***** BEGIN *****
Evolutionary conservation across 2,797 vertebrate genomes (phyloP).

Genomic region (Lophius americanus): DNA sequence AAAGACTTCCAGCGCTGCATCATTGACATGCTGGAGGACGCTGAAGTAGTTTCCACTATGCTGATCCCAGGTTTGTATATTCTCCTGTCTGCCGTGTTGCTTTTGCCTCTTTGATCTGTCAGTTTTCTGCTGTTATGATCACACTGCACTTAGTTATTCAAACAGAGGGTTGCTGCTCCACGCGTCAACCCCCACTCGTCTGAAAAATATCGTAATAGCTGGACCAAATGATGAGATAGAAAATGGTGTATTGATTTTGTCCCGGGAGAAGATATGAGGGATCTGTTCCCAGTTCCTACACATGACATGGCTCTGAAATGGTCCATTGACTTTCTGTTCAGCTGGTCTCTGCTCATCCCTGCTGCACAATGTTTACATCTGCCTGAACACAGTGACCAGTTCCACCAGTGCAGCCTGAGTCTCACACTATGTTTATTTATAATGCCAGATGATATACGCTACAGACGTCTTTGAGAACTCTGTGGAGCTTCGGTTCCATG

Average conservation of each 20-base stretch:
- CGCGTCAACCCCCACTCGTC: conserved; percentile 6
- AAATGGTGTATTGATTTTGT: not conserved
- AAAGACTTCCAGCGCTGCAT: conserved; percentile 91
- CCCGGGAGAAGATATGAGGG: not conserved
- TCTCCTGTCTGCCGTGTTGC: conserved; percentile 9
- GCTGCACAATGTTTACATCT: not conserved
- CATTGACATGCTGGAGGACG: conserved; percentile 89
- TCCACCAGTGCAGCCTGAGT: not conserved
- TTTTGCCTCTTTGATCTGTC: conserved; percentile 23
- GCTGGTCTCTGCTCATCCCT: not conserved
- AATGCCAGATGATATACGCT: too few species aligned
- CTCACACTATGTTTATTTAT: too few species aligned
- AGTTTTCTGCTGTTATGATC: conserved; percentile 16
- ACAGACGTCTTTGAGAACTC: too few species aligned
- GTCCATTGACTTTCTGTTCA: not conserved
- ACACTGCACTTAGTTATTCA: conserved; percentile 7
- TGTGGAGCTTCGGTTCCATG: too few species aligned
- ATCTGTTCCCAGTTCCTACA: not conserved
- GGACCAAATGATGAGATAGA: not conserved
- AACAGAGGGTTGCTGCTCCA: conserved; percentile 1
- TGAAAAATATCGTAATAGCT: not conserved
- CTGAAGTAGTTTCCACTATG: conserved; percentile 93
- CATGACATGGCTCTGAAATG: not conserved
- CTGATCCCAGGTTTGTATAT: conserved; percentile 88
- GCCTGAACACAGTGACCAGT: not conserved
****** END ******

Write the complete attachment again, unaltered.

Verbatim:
Evolutionary conservation across 2,797 vertebrate genomes (phyloP).

Genomic region (Lophius americanus): DNA sequence AAAGACTTCCAGCGCTGCATCATTGACATGCTGGAGGACGCTGAAGTAGTTTCCACTATGCTGATCCCAGGTTTGTATATTCTCCTGTCTGCCGTGTTGCTTTTGCCTCTTTGATCTGTCAGTTTTCTGCTGTTATGATCACACTGCACTTAGTTATTCAAACAGAGGGTTGCTGCTCCACGCGTCAACCCCCACTCGTCTGAAAAATATCGTAATAGCTGGACCAAATGATGAGATAGAAAATGGTGTATTGATTTTGTCCCGGGAGAAGATATGAGGGATCTGTTCCCAGTTCCTACACATGACATGGCTCTGAAATGGTCCATTGACTTTCTGTTCAGCTGGTCTCTGCTCATCCCTGCTGCACAATGTTTACATCTGCCTGAACACAGTGACCAGTTCCACCAGTGCAGCCTGAGTCTCACACTATGTTTATTTATAATGCCAGATGATATACGCTACAGACGTCTTTGAGAACTCTGTGGAGCTTCGGTTCCATG

Average conservation of each 20-base stretch:
- CGCGTCAACCCCCACTCGTC: conserved; percentile 6
- AAATGGTGTATTGATTTTGT: not conserved
- AAAGACTTCCAGCGCTGCAT: conserved; percentile 91
- CCCGGGAGAAGATATGAGGG: not conserved
- TCTCCTGTCTGCCGTGTTGC: conserved; percentile 9
- GCTGCACAATGTTTACATCT: not conserved
- CATTGACATGCTGGAGGACG: conserved; percentile 89
- TCCACCAGTGCAGCCTGAGT: not conserved
- TTTTGCCTCTTTGATCTGTC: conserved; percentile 23
- GCTGGTCTCTGCTCATCCCT: not conserved
- AATGCCAGATGATATACGCT: too few species aligned
- CTCACACTATGTTTATTTAT: too few species aligned
- AGTTTTCTGCTGTTATGATC: conserved; percentile 16
- ACAGACGTCTTTGAGAACTC: too few species aligned
- GTCCATTGACTTTCTGTTCA: not conserved
- ACACTGCACTTAGTTATTCA: conserved; percentile 7
- TGTGGAGCTTCGGTTCCATG: too few species aligned
- ATCTGTTCCCAGTTCCTACA: not conserved
- GGACCAAATGATGAGATAGA: not conserved
- AACAGAGGGTTGCTGCTCCA: conserved; percentile 1
- TGAAAAATATCGTAATAGCT: not conserved
- CTGAAGTAGTTTCCACTATG: conserved; percentile 93
- CATGACATGGCTCTGAAATG: not conserved
- CTGATCCCAGGTTTGTATAT: conserved; percentile 88
- GCCTGAACACAGTGACCAGT: not conserved